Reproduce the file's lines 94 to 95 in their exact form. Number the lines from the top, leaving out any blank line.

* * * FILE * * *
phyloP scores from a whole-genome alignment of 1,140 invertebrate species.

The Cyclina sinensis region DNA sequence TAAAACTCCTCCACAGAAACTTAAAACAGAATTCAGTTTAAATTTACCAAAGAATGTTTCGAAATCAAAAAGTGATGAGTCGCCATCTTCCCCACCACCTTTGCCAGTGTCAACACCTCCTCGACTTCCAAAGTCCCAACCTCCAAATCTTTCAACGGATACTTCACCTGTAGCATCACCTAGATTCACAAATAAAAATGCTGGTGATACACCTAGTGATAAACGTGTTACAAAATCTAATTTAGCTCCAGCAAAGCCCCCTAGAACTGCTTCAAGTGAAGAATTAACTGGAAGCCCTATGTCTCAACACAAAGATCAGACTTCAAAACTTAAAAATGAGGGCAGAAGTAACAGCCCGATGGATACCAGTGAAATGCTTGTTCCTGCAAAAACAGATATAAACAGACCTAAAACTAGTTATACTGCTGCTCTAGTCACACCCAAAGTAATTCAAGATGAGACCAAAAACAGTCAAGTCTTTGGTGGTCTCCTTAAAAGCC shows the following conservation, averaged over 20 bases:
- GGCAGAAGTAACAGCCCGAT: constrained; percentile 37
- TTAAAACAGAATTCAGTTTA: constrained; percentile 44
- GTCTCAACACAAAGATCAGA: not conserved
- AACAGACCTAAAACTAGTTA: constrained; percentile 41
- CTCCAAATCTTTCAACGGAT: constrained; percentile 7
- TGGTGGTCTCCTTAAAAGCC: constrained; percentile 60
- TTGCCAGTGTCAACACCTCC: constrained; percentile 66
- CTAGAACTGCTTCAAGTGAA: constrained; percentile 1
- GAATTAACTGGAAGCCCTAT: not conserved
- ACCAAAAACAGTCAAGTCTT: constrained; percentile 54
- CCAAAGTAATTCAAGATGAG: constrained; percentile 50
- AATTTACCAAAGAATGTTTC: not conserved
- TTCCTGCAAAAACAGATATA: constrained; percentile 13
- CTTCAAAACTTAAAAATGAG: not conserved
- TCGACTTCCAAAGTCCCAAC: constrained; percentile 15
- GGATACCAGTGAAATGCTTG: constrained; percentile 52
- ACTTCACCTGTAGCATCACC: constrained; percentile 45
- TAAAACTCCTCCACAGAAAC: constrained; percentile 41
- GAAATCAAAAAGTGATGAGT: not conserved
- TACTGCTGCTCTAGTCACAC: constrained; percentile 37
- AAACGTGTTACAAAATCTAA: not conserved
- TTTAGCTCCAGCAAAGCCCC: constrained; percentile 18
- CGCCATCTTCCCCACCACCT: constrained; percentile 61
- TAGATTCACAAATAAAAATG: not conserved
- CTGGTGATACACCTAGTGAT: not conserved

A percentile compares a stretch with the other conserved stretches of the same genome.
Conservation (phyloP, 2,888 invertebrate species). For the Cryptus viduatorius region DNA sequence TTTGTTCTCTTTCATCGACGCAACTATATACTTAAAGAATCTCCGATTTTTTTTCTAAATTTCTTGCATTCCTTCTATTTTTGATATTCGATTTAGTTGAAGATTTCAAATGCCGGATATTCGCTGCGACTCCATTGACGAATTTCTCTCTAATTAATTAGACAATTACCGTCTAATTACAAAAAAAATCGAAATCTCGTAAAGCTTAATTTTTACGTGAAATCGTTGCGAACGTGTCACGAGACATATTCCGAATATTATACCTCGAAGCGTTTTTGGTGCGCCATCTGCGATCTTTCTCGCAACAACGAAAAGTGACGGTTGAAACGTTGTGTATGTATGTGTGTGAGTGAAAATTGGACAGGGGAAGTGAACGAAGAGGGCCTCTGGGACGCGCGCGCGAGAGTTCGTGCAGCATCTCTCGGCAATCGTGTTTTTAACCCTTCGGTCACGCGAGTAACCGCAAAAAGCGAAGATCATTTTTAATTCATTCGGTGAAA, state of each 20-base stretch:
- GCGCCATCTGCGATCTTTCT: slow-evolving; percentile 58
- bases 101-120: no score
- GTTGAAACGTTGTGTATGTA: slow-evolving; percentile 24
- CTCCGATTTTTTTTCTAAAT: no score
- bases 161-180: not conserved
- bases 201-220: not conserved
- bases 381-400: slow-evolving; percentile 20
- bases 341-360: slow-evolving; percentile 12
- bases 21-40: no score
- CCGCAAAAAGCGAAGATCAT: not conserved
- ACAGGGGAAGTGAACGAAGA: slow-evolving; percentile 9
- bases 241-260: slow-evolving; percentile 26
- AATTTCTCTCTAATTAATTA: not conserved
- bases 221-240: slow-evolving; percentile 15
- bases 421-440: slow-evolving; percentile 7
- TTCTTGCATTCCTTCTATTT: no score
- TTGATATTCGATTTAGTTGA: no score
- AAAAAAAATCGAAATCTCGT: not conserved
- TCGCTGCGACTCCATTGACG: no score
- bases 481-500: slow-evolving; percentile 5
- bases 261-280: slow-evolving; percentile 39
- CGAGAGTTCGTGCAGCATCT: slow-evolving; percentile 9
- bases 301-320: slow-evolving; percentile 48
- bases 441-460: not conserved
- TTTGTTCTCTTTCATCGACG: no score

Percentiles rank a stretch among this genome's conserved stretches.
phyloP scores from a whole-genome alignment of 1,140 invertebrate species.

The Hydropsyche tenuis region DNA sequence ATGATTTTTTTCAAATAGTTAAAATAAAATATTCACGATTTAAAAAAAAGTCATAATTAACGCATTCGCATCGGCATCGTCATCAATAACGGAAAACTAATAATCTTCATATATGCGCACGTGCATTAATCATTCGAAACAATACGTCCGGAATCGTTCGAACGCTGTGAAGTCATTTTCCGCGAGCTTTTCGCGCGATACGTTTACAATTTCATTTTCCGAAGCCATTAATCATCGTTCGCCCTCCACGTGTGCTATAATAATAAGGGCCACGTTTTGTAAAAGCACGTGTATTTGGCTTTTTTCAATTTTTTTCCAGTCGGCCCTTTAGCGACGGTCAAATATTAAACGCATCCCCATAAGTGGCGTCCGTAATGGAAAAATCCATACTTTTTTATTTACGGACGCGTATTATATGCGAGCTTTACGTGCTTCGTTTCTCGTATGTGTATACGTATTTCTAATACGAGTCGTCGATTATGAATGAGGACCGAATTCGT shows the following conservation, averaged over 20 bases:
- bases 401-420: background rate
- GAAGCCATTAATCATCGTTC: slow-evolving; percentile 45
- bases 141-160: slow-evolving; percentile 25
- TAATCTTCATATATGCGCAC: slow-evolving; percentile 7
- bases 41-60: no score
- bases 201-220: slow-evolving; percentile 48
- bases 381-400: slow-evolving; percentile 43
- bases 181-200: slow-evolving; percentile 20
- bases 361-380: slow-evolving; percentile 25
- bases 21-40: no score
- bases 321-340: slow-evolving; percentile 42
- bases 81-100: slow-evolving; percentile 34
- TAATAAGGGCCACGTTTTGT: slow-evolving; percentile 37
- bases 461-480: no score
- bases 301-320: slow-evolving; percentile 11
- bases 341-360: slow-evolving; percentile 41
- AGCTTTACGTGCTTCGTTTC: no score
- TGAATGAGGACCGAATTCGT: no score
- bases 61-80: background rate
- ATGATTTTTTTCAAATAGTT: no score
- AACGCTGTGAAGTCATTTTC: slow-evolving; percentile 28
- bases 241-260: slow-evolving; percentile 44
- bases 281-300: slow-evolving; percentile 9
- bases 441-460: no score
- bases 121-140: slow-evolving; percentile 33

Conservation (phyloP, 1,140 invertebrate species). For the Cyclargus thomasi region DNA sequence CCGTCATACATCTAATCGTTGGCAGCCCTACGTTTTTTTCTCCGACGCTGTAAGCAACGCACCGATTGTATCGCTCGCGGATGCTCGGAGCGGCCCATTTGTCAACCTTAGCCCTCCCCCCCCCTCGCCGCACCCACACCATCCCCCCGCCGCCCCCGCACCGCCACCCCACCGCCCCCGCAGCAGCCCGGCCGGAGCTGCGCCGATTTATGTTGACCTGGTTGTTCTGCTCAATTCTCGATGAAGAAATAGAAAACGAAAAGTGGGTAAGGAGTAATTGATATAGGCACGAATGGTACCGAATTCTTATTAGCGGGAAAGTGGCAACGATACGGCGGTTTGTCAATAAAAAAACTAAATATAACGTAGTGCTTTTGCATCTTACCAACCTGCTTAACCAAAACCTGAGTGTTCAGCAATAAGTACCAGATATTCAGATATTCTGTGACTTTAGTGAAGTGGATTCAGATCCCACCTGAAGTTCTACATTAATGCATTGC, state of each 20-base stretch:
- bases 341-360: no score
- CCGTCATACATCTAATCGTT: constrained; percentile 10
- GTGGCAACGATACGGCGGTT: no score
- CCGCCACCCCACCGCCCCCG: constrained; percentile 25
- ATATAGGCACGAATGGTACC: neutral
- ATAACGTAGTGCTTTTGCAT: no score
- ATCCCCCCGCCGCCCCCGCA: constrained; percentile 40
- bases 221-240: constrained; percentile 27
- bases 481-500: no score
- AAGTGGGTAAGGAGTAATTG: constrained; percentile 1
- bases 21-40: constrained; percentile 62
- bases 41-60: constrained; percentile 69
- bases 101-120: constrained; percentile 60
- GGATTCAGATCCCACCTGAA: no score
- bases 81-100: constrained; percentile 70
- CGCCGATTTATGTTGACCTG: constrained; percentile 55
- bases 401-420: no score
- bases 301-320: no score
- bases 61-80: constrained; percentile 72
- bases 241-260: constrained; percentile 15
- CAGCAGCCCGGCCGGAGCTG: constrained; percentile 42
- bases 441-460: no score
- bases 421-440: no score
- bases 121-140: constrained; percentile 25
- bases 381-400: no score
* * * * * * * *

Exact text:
- bases 21-40: constrained; percentile 62
- bases 41-60: constrained; percentile 69